The Beatles hit with an asteroid’s force: The Fab Four’s impact, 60 years after “Please Please Me”
The Beatles’ influence continues to reverberate across the decades since their epoch-making emergence in global culture. Last year alone, they outpaced all “catalog” acts with some 1.5 billion streams. Meanwhile, “Revolver,” the subject of their latest “super deluxe” boxed set series, registered a top-five showing on the Billboard charts. When it was originally released back in August 1966, Revolver marked an artistic, even psychedelic breakthrough, building mightily on the strengths of “Rubber Soul,” its folk-oriented predecessor.
Taking its name from the image of a spinning phonograph record, “Revolver” has proven to be an even more prescient metaphor for understanding the Beatles’ phenomenal success: it’s a near certainty that the LP has been playing somewhere, without fail, in every minute of every hour since music lovers first laid their hands on the album during that long-ago summer.
This month marks the 60th anniversary of the Beatles’ groundbreaking first album “Please Please Me,” a release that began a UK chart-topping spree that exploded into British Beatlemania later that same year with “She Loves You” and “I Want to Hold Your Hand.” Their impact would be felt Stateside with the force of an asteroid in February 1964, when they played their legend-making set on “The Ed Sullivan Show.” The force of an asteroid might seem like the stuff of exaggeration. But not by much. Popular music has simply never been the same.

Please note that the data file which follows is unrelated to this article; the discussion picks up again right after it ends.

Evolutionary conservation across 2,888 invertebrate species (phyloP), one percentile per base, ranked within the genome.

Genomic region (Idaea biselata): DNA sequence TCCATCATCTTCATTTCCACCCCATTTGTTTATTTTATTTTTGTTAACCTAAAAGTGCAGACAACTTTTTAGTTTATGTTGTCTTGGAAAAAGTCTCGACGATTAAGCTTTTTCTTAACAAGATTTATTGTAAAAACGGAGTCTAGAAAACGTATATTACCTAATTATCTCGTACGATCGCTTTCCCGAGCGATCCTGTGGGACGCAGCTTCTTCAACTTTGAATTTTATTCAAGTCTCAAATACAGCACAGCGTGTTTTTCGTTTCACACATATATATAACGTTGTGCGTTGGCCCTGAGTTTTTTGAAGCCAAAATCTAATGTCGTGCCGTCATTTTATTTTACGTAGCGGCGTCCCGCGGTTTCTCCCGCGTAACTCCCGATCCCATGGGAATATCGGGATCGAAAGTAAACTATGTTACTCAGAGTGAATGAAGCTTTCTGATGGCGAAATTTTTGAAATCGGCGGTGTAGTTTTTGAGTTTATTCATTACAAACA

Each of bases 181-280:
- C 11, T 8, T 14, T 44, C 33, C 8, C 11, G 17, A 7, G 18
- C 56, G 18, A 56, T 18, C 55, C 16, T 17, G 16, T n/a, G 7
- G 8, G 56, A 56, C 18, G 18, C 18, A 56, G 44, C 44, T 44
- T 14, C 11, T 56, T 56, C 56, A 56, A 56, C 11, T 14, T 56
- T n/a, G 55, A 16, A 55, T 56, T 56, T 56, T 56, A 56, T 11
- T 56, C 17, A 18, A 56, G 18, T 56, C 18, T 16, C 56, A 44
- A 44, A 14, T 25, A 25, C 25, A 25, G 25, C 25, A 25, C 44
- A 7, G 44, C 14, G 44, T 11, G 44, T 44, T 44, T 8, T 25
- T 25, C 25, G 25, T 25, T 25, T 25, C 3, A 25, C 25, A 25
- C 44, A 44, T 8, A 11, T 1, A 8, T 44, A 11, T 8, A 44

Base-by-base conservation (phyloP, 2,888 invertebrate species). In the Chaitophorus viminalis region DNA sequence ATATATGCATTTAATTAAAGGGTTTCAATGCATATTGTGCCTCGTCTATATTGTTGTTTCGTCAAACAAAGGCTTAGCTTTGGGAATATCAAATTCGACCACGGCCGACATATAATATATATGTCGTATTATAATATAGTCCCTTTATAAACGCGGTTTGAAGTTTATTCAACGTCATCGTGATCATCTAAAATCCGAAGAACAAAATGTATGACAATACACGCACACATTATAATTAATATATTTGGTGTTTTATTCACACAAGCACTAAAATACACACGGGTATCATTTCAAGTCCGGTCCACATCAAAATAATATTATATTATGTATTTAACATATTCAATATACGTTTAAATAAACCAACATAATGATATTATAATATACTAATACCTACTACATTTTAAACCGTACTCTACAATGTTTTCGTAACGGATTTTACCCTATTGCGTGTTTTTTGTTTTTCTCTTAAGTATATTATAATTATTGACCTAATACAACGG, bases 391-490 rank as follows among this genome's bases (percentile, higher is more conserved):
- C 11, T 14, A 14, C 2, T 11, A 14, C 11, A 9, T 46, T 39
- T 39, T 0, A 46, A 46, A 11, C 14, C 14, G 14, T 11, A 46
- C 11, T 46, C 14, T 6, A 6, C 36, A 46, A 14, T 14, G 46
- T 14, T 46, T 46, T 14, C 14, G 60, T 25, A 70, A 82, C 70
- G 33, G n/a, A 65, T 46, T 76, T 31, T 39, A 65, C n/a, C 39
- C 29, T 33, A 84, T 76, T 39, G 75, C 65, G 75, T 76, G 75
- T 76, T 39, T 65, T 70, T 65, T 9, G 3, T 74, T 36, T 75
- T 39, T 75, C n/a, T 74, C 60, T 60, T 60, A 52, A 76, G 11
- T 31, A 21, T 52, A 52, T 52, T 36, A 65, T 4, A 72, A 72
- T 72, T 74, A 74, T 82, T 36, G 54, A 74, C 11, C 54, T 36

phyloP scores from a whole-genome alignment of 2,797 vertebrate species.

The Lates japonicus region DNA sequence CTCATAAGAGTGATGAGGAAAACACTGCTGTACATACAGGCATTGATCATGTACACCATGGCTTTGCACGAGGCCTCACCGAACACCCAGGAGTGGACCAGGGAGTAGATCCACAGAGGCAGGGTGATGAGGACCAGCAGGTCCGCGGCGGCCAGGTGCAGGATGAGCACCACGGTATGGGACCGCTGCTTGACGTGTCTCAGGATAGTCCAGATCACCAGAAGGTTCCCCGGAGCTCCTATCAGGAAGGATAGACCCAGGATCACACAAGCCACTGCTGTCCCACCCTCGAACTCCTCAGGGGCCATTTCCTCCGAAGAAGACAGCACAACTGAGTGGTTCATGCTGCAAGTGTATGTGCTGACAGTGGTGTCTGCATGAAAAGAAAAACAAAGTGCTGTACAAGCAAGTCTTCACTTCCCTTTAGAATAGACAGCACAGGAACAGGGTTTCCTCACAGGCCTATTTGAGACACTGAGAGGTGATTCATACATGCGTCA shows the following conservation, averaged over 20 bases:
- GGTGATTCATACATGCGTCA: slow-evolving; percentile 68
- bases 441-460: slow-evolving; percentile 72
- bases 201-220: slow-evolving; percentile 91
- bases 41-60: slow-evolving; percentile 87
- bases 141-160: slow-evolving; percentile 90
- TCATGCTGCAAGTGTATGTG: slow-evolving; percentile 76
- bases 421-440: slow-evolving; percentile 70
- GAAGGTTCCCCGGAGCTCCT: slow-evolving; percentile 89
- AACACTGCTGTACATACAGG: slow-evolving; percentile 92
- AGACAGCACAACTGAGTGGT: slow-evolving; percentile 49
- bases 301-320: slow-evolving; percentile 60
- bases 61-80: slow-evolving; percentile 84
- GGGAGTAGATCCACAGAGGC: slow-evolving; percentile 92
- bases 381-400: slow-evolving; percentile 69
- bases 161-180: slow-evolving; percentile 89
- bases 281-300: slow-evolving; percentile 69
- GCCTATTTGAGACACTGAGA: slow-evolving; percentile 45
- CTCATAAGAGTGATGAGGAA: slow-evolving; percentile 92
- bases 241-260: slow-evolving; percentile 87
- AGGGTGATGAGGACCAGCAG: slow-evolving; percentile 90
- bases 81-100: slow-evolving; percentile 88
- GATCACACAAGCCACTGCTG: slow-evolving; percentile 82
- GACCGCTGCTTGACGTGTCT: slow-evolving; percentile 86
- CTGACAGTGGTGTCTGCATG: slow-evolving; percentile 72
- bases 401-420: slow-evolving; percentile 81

The month will also see the release of the fifth season of the “Everything Fab Four” podcast. Since 2020, Salon has hosted the program, which has featured a star-studded array of guests ranging from Peter Frampton and Steven Van Zandt to Kevin Bacon and Heart’s Ann and Nancy Wilson, among a host of others.
Our latest spate of interviewees continues our tradition of exploring the Beatles’ cultural resonance. We recently caught up with Barbara Feldon, the 1960s-era model turned TV star who played the inimitable Agent 99 on “Get Smart.” She was in New York City in February 1964 when the Beatles began their first campaign on the road to conquering America. For Feldon, it was like nothing she’d ever seen or heard before.
“I saw the Beatles and just everything changed. It just suddenly was like, ‘Oh, this is what I want to do.'”
“This roar would come up from the street, and we were on the fifth floor,” Feldon recalled. “And so we climbed up to the roof to see what was going on and looked over the parapet down onto Park Avenue. And there was a mob of young women on Park Avenue spilling off the sidewalk. And somebody said, ‘It’s the Beatles!'”
That night, when she tuned into “The Ed Sullivan Show,” Feldon had her doubts. “I was totally skeptical,” she told me, thinking, “‘This is just so silly, this little boy band.’ And I turned it on, and I got it instantly. I was absolutely charmed by their light, the optimism, the freedom, the fun, the spirit that they had.”